All patients received general anaesthesia conducted with sevoflurane 2%, fentanyl 3–5 mcg/kg, remifentanil continuous infusion 0.1 mcg/kg/min (depending on clinical judgment of the anaesthetist), rocuronium 0.8–1 mg/kg and propofol 2% continuous infusion (in patients who underwent extracorporeal circulation). The administration of adjunctive boluses of fentanyl (1 mcg/kg) intraoperatively was decided by the anaesthetists based on the hemodynamic parameter variations suggesting pain, such as a rapid increase in blood pressure and heart rate in the absence of fluid loading or amine infusion.
Patients were freely allocated in two groups:
  • The “Parasternal” group received ultrasound guided bilateral parasternal block after general anaesthesia induction and an infiltration with local anaesthetic of the surgical drainage sites at the end of surgery.
  • The “Control” group received just the infiltration with local anaesthetic of the surgical drainage sites at the end of surgery.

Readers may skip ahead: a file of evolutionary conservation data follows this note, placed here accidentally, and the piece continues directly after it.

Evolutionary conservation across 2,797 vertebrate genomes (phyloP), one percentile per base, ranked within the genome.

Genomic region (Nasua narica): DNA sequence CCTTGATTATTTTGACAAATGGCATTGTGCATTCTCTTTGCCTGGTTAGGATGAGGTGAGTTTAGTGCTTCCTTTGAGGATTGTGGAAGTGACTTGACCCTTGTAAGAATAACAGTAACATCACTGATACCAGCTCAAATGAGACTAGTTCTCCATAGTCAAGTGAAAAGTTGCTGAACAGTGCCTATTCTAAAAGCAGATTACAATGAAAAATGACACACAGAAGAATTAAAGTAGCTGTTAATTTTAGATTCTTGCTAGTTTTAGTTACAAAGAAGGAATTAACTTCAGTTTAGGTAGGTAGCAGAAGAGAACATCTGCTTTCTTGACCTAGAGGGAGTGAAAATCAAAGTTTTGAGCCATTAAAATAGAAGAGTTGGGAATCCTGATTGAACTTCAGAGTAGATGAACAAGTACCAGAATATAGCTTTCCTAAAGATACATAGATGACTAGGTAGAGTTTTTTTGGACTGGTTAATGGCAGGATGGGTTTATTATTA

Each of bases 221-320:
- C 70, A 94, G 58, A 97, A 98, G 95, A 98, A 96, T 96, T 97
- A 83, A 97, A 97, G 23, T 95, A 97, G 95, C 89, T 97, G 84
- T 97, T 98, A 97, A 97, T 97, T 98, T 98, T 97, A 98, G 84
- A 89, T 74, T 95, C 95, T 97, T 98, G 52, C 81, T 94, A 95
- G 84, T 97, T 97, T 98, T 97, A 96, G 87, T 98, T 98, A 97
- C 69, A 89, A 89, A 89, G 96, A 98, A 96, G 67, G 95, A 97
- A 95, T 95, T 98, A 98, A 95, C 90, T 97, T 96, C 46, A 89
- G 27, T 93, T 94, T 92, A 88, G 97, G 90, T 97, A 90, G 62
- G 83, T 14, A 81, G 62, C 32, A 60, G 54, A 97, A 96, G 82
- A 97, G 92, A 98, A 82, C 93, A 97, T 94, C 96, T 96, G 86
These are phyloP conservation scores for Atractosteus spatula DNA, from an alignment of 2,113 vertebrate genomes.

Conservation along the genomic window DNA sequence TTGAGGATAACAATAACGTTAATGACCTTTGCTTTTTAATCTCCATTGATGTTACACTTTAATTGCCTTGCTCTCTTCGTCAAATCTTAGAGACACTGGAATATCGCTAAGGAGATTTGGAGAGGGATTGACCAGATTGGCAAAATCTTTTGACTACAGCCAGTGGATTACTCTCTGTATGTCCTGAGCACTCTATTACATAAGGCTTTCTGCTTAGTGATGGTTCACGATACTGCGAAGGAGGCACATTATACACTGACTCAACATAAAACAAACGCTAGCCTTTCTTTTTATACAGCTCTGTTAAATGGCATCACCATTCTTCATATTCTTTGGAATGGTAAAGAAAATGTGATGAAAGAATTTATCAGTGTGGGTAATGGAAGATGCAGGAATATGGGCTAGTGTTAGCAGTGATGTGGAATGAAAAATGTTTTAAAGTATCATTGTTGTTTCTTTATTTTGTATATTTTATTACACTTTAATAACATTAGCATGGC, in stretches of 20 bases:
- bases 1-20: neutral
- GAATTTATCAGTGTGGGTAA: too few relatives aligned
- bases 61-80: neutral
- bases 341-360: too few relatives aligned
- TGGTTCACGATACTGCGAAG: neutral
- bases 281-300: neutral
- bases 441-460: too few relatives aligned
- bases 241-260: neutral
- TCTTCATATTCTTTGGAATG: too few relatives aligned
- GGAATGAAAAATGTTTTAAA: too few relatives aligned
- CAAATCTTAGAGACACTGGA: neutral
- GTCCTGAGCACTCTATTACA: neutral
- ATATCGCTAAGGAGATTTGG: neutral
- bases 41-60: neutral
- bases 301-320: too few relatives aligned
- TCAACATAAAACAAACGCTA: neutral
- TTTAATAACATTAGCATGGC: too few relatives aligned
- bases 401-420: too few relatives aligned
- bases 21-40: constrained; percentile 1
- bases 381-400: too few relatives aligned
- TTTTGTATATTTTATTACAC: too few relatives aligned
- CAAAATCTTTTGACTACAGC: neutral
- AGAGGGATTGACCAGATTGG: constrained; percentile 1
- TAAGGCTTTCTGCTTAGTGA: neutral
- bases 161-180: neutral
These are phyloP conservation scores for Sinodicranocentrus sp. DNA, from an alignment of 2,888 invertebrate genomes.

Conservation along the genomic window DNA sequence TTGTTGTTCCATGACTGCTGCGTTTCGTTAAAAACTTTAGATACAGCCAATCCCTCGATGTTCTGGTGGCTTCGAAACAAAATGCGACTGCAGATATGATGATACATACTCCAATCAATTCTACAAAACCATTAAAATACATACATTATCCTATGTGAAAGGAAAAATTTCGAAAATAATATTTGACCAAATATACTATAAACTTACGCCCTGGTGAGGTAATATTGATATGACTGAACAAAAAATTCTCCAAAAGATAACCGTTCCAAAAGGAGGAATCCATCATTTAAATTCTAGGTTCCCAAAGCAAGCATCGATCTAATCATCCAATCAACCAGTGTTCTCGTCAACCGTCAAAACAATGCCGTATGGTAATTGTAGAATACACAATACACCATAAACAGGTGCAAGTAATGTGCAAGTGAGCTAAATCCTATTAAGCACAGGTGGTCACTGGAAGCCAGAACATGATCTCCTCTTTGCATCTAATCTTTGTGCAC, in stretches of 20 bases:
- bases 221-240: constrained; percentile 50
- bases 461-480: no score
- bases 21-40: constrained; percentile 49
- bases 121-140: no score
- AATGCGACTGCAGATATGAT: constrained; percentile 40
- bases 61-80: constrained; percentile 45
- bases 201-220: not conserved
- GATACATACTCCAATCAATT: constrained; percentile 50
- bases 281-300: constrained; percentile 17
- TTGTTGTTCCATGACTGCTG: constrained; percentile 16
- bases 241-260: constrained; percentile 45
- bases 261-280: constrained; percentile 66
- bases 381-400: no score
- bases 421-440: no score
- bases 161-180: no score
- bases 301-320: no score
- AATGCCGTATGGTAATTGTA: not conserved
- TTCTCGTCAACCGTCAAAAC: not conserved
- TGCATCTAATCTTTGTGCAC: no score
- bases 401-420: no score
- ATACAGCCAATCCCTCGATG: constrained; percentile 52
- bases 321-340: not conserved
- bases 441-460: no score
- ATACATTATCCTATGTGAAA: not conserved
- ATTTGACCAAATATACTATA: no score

Drainages sites’ infiltration was provided since the parasternal block does not target the sub-phrenic area where the drainages exit the skin. Moreover, we performed it in both groups to eliminate potential bias generated by patients’ upper abdominal pain perception.
Both groups received the same protocol of multimodal perioperative analgesia, which included: dexamethasone 0.1 mg/kg i.v. intraoperative; ketorolac 60 mg/24 h i.v. and paracetamol 1 g every 8 h i.v., postoperatively. In addition, morphine 2 mg i.v. was administered in the case of postoperative NRS pain scores ≥ 6.
A spirometry evaluation was performed both immediately before surgery and in the postoperative period with the aim to evaluate respiratory function after the surgical intervention and to compare to baseline values. This evaluation was performed with the TriFlo Inspiratory Exerciser®, a device which consist of three air columns with different weights and coloured balls that move up when the patient inhales.
At the end of the operation, all patients were transferred to the intensive care unit (ICU) for weaning from invasive mechanical ventilation and immediate postoperative monitoring.